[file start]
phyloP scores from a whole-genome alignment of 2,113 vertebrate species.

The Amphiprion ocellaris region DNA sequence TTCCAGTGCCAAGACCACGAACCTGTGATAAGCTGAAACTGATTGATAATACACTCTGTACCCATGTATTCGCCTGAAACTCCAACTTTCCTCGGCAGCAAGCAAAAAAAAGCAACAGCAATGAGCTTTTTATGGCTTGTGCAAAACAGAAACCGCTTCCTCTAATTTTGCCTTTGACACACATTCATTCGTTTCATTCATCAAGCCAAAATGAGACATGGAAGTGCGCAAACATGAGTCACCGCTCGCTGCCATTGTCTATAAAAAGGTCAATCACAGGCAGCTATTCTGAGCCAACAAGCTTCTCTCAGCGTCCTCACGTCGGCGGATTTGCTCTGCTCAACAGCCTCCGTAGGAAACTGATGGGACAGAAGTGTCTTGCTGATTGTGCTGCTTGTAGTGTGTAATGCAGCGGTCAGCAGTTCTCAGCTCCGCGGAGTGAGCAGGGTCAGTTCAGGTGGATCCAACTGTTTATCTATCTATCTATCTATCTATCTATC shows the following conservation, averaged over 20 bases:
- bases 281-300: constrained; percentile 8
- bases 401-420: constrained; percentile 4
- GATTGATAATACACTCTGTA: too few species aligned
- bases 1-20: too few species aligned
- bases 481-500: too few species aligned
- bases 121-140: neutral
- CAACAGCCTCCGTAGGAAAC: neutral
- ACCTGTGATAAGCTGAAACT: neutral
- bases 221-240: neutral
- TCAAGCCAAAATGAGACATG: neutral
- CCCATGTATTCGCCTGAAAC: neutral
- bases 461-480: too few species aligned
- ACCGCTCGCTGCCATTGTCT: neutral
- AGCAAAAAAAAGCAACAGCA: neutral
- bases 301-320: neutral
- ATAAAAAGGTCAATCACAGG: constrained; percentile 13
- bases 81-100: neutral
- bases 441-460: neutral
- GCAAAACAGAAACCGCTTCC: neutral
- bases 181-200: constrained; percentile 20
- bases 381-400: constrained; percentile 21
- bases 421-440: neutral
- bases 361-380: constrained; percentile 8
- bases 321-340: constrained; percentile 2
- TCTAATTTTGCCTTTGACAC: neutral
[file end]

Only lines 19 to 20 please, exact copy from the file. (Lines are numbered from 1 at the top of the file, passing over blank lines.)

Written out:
- bases 81-100: neutral
- bases 441-460: neutral